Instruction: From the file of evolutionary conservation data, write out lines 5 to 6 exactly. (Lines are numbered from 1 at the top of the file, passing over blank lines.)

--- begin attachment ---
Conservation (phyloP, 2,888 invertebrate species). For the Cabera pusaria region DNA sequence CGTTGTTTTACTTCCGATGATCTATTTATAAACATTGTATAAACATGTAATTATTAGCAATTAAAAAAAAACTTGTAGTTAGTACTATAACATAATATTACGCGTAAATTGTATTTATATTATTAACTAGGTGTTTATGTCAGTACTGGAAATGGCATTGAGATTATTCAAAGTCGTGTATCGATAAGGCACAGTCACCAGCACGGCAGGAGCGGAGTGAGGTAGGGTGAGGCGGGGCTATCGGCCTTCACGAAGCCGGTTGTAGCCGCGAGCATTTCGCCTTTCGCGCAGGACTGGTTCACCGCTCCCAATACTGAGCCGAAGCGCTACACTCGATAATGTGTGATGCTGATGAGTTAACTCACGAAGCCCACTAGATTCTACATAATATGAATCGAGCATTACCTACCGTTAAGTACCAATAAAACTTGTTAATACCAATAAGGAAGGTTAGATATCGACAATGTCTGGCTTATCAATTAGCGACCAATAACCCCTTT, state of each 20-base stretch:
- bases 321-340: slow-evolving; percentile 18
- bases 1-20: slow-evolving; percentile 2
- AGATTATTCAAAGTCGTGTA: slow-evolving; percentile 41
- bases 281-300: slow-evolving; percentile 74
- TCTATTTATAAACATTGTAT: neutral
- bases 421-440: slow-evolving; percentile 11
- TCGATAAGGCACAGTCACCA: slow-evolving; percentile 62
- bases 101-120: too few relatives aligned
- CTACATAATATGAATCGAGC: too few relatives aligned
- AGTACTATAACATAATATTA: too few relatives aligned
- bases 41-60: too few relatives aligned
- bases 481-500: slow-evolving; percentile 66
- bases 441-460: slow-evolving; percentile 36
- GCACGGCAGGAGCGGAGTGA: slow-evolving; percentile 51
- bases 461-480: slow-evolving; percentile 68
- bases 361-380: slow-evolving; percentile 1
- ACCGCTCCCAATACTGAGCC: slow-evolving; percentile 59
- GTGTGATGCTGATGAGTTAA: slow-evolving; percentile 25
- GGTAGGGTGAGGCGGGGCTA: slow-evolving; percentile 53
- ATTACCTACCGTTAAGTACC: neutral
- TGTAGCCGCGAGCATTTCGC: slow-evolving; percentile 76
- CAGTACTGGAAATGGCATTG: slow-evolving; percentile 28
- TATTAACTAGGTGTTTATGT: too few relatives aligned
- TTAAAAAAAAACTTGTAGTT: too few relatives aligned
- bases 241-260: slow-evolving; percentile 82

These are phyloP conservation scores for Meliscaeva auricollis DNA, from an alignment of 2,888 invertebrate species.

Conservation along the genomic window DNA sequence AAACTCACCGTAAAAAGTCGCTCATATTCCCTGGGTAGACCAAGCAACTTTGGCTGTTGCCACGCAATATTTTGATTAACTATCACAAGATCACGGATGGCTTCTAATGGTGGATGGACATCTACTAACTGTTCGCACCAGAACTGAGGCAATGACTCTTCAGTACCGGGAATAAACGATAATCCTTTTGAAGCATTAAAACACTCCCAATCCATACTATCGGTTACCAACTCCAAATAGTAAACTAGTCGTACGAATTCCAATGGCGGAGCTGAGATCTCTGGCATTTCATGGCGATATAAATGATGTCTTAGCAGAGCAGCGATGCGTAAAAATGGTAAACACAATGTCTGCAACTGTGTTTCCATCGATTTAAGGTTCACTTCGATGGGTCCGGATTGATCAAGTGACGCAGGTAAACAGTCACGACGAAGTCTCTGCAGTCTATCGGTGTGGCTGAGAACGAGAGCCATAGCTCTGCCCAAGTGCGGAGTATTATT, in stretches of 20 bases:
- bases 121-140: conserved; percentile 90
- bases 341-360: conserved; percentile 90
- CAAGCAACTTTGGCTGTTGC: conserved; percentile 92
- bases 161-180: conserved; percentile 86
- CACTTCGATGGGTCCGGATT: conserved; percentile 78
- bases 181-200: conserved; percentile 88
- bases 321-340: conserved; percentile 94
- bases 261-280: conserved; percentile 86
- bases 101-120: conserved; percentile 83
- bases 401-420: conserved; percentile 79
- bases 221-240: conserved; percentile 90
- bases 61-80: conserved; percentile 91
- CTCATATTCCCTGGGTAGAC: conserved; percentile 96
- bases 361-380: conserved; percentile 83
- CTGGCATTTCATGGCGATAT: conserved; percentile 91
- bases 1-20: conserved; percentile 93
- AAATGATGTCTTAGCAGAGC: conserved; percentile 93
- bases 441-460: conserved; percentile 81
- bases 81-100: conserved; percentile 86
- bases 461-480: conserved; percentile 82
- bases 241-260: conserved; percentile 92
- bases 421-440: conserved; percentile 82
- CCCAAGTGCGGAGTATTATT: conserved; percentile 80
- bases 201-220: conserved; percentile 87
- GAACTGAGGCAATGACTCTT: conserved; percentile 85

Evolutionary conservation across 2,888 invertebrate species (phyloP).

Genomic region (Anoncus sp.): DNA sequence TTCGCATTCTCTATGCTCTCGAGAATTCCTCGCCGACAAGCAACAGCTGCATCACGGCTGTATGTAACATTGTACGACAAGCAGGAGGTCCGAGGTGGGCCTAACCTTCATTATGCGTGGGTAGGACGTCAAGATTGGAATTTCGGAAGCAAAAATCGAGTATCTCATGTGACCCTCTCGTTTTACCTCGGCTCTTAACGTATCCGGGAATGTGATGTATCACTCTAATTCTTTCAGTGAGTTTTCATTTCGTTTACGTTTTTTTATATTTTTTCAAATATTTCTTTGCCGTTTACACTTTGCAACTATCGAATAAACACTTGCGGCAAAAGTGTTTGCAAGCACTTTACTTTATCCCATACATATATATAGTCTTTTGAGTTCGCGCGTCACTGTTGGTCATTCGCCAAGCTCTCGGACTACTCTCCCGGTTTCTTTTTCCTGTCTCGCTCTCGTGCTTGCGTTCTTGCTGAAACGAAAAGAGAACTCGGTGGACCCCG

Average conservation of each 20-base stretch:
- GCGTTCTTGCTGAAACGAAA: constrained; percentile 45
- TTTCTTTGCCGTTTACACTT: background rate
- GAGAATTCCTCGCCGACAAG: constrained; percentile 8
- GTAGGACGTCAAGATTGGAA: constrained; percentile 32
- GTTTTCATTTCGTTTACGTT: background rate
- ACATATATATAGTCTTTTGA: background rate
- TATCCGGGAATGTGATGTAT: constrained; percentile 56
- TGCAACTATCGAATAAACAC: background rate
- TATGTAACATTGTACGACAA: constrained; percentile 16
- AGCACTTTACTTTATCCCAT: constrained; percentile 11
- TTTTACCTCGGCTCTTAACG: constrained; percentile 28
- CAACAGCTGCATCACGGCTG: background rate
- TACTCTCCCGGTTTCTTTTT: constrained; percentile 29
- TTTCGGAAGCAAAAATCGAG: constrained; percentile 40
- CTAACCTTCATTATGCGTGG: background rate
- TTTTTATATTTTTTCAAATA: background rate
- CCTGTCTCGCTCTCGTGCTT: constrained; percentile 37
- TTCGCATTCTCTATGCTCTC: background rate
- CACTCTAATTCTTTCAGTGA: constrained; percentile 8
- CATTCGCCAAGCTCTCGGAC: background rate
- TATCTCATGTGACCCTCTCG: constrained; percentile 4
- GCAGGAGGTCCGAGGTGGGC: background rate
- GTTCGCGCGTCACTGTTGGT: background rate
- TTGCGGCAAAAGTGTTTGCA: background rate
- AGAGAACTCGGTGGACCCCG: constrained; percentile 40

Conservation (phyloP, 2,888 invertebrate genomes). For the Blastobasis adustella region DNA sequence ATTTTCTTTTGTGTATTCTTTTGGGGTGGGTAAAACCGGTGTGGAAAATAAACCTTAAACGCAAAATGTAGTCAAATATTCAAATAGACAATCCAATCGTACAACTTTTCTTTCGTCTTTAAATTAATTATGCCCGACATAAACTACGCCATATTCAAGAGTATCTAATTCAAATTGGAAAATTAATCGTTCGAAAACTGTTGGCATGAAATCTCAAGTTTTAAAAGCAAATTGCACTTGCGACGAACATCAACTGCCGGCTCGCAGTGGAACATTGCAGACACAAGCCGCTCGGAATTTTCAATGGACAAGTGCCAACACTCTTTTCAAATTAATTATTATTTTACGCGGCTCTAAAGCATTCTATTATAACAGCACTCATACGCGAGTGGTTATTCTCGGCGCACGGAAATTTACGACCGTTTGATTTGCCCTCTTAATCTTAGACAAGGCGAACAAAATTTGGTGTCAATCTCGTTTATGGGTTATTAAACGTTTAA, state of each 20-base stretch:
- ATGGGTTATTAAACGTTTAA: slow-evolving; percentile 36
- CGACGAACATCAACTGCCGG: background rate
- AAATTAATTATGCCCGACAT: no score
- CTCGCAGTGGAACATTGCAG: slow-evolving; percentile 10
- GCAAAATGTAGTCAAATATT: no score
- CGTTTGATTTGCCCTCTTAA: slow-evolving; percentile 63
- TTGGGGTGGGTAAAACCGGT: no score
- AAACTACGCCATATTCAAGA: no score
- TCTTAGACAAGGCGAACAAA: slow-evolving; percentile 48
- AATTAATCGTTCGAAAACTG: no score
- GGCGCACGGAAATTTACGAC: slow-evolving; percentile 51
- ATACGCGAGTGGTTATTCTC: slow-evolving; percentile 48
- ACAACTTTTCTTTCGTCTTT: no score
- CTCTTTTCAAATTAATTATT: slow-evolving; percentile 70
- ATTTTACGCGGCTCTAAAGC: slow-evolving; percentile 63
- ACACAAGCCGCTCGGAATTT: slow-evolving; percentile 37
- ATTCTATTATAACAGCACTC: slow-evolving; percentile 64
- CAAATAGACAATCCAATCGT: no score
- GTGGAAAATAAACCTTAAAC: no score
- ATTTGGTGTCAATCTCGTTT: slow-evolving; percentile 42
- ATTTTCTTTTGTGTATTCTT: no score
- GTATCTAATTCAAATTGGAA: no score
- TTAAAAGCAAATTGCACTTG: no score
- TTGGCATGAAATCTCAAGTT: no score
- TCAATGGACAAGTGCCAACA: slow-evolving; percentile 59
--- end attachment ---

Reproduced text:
- bases 281-300: slow-evolving; percentile 74
- TCTATTTATAAACATTGTAT: neutral